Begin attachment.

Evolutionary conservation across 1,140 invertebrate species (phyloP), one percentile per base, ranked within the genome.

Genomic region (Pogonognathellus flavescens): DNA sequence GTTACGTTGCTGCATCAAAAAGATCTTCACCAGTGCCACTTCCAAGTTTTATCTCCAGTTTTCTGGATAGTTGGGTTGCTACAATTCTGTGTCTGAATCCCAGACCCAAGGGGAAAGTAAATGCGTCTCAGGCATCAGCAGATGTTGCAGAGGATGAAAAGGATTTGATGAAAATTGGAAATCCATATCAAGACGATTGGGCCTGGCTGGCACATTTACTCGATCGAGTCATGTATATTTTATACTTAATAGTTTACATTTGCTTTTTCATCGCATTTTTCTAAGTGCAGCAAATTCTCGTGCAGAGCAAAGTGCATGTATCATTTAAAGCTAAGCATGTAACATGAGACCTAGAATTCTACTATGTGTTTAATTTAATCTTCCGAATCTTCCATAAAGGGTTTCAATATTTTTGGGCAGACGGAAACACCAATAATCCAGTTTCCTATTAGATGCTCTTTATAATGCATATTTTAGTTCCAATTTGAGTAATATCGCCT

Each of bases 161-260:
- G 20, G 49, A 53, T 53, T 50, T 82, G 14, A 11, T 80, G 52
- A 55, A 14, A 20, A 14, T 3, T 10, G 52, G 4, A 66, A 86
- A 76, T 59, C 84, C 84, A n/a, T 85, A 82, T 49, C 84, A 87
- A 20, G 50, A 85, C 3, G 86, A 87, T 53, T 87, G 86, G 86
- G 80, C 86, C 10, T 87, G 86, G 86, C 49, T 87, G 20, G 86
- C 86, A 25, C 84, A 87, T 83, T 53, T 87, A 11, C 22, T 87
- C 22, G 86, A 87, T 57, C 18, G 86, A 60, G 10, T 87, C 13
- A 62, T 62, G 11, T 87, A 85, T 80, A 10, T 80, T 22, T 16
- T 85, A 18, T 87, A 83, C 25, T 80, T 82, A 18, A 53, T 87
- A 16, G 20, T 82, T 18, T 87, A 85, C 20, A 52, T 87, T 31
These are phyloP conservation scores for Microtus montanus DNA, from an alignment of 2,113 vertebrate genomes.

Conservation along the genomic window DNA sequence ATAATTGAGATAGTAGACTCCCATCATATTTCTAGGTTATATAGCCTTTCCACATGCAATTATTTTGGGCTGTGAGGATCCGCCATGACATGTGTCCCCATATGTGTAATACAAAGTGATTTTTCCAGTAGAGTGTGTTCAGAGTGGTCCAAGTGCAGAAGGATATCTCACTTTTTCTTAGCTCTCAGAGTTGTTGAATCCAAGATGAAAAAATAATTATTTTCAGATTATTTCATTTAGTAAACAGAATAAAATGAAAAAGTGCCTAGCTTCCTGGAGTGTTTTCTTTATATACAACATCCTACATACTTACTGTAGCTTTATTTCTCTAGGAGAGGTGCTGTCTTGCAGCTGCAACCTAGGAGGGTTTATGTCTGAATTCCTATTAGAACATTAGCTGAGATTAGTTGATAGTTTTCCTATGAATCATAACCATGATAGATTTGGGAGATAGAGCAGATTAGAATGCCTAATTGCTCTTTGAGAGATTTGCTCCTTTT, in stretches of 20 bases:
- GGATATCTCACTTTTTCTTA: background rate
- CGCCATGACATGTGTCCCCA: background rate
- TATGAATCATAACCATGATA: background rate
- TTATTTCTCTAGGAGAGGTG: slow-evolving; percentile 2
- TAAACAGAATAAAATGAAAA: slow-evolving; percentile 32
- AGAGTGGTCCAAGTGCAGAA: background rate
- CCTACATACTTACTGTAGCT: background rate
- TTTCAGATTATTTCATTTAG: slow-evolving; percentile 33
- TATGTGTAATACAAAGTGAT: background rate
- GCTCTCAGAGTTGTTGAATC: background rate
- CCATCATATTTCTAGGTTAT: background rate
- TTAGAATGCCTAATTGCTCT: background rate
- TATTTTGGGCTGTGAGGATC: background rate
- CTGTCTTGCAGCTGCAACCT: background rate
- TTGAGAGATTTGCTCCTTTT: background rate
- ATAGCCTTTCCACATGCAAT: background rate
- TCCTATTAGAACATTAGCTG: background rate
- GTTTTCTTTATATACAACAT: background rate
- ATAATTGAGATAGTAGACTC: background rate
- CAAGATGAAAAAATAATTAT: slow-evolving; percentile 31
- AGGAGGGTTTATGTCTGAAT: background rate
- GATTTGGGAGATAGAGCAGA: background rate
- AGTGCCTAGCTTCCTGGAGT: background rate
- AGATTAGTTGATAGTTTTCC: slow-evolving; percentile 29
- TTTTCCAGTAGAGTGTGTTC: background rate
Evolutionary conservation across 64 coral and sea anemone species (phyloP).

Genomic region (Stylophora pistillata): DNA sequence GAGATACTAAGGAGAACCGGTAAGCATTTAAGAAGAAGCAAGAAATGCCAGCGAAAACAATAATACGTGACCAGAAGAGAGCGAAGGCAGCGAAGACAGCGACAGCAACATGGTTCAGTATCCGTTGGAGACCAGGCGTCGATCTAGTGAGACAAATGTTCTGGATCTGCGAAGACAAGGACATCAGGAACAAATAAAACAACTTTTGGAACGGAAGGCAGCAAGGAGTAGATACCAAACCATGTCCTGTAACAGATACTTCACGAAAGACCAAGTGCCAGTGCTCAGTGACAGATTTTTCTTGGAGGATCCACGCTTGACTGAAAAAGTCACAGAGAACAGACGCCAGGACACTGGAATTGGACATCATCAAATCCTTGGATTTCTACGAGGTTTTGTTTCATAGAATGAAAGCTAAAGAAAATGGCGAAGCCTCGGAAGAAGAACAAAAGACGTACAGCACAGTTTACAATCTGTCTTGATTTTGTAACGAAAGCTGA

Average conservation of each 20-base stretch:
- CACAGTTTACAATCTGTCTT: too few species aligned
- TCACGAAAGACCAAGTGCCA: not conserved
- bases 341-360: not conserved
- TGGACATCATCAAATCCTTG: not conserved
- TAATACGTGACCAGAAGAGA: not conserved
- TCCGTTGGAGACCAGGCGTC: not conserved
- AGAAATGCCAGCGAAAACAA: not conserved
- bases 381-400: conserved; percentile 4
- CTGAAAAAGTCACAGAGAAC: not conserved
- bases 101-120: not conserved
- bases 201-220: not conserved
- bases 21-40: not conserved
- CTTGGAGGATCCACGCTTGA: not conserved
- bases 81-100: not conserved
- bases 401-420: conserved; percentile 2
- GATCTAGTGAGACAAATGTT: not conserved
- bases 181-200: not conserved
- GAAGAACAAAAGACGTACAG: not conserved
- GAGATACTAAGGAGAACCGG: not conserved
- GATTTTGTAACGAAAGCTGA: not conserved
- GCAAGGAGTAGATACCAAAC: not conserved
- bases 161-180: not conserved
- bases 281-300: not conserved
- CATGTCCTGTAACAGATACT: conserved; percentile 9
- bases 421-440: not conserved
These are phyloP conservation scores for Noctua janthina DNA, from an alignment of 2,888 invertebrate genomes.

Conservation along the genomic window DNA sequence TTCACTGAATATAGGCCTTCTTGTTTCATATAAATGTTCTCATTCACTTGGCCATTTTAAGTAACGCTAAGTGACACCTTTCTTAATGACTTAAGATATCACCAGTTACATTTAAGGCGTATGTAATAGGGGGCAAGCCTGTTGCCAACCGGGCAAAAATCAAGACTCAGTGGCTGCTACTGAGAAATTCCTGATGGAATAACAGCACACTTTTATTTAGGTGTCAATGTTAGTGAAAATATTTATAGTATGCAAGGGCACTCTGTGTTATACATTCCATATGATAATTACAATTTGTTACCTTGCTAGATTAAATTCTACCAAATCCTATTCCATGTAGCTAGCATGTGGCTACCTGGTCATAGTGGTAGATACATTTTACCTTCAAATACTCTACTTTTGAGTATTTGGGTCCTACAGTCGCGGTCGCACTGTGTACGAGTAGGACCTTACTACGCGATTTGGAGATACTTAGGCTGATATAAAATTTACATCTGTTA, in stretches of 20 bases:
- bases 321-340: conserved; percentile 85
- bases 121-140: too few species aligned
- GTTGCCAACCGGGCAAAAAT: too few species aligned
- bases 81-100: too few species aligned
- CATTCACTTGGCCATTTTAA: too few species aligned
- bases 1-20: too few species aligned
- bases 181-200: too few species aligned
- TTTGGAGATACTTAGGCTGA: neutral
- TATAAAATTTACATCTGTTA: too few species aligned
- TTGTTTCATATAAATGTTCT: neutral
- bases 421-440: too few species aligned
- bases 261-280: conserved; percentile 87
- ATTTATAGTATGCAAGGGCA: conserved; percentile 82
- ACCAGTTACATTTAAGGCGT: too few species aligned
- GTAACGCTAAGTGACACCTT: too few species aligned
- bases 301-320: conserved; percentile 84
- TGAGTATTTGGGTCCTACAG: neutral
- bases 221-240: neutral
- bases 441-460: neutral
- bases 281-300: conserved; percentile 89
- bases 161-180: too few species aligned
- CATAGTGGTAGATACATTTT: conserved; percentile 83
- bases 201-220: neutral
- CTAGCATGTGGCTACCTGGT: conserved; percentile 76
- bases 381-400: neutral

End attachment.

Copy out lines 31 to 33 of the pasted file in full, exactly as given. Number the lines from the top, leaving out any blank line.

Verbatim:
- ATAGCCTTTCCACATGCAAT: background rate
- TCCTATTAGAACATTAGCTG: background rate
- GTTTTCTTTATATACAACAT: background rate